• He does, I completely agree. But he doesn’t seem to be in any rush to sort it out. He’s taking his time – he hasn’t even changed his mailing address nor removed all his things from his old house yet and it’s been 10 months.

      It’s such a stark contrast to me and how I dealt with my split. Although admittedly it took a bit of time for me to get all my things from the garage, all of our arrangements were sorted within a couple of weeks, mailing address was changed, condo was purchased, etcetera. I needed to move on. Tony is in a different place, it seems.

      • I still have stuff in my ex’s garage probably, and my piano at his. I just didn’t have the finances to get it moved and I couldn’t stand the idea of being in his house with him present. The weight of just that idea was not worth me going to spend an afternoon sorting through the boxes in the garage.
        I am now in a better head space (and financial one too) to take care of both and I will. I have to, he is moving soon and probably won’t want my crap πŸ˜‰
        This is just to say that sometimes there are things that come in the way of you moving out probably. Does it say something about the state of mind? Certainly. But it’s not necessarily what you think it does. In my case, it’s clear I don’t want to go back to him. However, it does say a lot about the speed at which I am able to handle the divorce proceedings, I agree.

  15. Neither of you are operating from a position of emotional strength.

    How long a timeout have you taken for yourself?

    This guy’s on the rebound. He’s emotionally unavailable. You’re his crutch, his feelgood factor that helps him through the day. His other crutch is his substance abuse. The weaker a person, the harder the substance they use.

    Telling him how you feel was the right thing to do. You have the clarity you needed. His response was his answer.

    You need to set some boundaries now. Tell him no sex until he has made his decision. Better yet – for you – is not to see him until he has his shit sorted. Watch his reaction; that will reveal lots.

    Words often lie; actions (or inaction) never do.

    Stop. Just stop, before you get really hurt.

    • Why do you think I’m not operating from a position of emotional strength? From a relationship perspective I feel very strong – since the late fall I’ve been in a really good place. So I’m wondering what you see?

  16. You are not wrong for saying was on your mind and feelings. You had the guts to put it all out there and be honest. Some men fear this much honesty. Whatever happens, happens, yes, and don’t regret what you said. Again, good job.

    • Thank you. I’m getting a bit more comfortable with what happened, because as you say, whatever’s going to happen, will happen. He did say it was fine for me to tell him how I was feeling and he appreciated that I’ve always been honest with him.

  17. As women we all have value in different ways.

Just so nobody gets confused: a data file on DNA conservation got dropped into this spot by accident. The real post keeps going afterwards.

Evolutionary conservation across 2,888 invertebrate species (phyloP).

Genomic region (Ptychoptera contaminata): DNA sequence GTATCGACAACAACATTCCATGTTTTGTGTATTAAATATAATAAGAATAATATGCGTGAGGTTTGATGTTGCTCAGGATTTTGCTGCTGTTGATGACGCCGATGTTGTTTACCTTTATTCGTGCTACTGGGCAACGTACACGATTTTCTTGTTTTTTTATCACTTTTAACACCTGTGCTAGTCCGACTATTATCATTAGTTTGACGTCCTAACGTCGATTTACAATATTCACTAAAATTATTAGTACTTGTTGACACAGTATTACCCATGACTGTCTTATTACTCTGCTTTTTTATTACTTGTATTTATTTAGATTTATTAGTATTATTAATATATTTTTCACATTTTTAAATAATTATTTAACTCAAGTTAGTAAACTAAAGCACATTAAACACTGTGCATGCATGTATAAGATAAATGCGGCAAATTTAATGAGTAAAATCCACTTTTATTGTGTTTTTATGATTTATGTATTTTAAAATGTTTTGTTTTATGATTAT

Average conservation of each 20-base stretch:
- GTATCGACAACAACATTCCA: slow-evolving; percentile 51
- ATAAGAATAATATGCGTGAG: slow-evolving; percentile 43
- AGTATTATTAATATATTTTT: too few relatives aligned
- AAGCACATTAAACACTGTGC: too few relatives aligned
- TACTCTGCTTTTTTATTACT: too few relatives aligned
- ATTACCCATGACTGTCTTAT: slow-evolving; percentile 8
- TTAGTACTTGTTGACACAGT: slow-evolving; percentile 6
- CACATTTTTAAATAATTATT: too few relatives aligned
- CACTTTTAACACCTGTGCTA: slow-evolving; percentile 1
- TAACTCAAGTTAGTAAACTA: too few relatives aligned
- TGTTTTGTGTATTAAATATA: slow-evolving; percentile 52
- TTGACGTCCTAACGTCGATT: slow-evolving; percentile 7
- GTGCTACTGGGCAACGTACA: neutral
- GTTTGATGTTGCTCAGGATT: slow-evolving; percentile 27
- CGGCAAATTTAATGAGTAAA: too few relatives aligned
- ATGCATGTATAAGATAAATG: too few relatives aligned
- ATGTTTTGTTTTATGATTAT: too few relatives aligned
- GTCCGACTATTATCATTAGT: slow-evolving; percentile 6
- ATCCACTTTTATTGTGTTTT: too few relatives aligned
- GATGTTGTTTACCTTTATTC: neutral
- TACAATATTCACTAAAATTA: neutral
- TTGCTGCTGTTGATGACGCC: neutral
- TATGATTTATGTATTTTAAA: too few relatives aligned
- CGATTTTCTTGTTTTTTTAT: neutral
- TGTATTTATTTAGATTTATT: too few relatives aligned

Unless your able financially to have a little Botox, a small lift here and doing financially well your attraction to men devalues as you age.
    One day men are still looking and the next week it all stops.
    Most old men do not like old women as girl friends. It’s a fact. There are too many younger women or women that can afford the plastic surgeon for everyday women to have much attraction value.
    I know at my age of 65 and wrinkles that I will never have a hug or sex again with a age appropriate decent man. It’s a fact.

    If love comes your way enjoy yourselves, worry less, stop with the judging/analyzing and appreciate the day.
    Memories will be what sustaines you someday.

    • I’m sorry but I couldn’t disagree with you more about the need for botox and plastic surgery to keep attracting men as you age. My grandmother had a series of boyfriends her own age well into her late 70s, and she didn’t even wear makeup or shave her legs. She was smart, funny, and generous. And as her diaries have proven to me, she had great sex right until her dying day.

      There of course are lots of examples of men in their 60s and 70s who choose to just date younger women, but I know lots of examples to the contrary as well. My Mother is a beautiful, sexy, and earthy woman in her early 70s and she is still attractive to men her age.

      Confidence, intelligence, and playfulness have no expiry date. Men who will only like me if I have liposuction aren’t the kind of men I want to date anyway. I find as I get older I am attractive to a broader, not narrower, age range of men.

      And while I’m in the top 1% of wage earners, I have yet to meet a man who likes me for my money.

      I can’t help but find your comment incredibly depressing, I’m sorry. I hope you don’t take offence to my words, but someone happy, confident, and positive, with wrinkles and lumpy bits, will beat someone miserable with a perfect ass, in the long run. My former mother-in-law is a horrible human being who has spent tons of money on plastic surgery. It’s her personality that prevents her from finding love, despite having the tits of a 20 year old.